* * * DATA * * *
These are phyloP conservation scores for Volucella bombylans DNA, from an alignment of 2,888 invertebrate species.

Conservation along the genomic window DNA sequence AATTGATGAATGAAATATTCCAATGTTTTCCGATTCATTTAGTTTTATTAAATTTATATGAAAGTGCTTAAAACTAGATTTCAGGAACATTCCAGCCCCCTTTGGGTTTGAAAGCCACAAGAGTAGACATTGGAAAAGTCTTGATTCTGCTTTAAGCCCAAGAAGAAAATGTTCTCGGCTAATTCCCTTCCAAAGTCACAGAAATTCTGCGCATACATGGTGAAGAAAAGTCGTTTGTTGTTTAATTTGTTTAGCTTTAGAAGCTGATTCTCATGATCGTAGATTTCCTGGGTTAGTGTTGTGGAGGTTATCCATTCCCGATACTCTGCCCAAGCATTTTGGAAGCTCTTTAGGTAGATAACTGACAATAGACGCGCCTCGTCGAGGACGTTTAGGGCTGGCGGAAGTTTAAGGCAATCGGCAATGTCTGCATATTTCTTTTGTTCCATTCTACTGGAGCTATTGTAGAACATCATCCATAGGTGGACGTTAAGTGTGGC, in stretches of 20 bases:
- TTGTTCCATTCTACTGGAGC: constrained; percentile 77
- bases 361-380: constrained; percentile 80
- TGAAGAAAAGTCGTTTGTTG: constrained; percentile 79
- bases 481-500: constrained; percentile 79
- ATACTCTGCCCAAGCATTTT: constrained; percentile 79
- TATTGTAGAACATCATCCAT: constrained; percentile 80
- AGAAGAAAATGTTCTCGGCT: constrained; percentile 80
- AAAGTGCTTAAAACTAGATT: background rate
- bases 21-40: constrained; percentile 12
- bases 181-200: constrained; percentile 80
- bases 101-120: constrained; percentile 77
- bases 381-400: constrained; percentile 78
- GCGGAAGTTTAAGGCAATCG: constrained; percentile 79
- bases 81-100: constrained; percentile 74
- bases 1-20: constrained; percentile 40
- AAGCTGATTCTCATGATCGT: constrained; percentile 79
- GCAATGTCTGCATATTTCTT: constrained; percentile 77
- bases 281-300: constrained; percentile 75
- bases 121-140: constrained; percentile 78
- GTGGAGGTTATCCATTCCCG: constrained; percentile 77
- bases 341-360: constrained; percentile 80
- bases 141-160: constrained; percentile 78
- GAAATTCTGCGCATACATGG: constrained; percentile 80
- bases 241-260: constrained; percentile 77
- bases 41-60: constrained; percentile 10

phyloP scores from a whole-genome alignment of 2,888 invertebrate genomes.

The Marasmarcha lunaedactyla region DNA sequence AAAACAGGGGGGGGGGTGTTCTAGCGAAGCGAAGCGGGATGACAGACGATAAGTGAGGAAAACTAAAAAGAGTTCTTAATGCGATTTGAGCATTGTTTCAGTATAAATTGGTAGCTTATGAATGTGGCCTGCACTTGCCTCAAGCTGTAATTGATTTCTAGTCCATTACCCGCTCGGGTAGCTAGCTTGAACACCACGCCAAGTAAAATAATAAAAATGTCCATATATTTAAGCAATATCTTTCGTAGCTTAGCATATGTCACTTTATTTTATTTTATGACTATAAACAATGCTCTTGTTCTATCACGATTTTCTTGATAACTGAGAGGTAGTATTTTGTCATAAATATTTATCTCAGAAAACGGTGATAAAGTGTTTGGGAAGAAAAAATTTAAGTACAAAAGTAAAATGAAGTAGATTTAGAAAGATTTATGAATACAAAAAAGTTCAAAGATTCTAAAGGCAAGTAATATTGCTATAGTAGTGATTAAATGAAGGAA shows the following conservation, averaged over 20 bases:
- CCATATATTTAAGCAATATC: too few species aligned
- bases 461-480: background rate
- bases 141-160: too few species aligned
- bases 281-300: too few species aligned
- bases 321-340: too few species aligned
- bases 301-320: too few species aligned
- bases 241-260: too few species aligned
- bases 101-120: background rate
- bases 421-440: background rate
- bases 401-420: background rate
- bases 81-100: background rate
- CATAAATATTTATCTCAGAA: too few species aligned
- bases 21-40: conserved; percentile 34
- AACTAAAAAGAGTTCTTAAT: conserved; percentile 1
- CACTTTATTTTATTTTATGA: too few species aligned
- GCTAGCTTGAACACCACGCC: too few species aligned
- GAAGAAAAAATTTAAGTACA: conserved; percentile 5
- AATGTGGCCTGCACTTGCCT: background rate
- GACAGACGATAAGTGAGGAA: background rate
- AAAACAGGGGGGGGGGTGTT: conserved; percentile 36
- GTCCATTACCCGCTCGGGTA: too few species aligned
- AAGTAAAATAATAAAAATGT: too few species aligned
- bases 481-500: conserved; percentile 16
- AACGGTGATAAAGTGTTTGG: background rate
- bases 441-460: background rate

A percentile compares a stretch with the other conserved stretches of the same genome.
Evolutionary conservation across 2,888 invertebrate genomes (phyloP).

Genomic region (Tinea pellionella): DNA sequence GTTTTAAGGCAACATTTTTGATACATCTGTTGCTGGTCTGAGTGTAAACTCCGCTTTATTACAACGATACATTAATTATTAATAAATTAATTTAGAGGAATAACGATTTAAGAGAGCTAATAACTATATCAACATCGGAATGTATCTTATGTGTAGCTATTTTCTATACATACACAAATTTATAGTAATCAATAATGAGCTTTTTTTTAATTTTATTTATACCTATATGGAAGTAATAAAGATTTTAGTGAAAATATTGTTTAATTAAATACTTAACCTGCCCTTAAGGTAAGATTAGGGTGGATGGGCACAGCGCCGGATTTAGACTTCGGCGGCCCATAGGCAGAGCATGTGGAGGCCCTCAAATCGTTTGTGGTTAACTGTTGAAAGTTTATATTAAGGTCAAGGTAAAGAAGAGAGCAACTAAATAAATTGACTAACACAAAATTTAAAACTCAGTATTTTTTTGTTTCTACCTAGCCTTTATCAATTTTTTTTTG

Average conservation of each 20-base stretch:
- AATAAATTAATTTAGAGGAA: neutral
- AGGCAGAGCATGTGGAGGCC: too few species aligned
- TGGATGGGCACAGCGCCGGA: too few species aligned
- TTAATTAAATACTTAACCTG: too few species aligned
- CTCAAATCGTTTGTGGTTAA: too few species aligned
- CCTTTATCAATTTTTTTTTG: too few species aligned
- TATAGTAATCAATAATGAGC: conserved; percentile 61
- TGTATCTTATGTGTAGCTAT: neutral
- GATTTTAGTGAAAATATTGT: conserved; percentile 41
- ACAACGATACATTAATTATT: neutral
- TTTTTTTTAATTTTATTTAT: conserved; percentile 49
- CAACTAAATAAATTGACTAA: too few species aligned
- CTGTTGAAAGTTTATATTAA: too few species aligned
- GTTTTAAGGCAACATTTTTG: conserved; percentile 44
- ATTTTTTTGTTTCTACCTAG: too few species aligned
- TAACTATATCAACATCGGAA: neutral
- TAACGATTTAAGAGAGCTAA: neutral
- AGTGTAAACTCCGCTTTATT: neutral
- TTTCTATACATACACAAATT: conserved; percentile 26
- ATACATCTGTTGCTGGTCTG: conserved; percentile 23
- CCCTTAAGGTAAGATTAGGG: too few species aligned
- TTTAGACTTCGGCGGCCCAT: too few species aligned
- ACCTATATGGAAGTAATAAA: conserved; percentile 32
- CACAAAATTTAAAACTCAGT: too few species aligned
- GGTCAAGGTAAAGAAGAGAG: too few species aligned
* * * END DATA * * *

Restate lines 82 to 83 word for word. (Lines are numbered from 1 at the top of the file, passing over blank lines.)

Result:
- CACAAAATTTAAAACTCAGT: too few species aligned
- GGTCAAGGTAAAGAAGAGAG: too few species aligned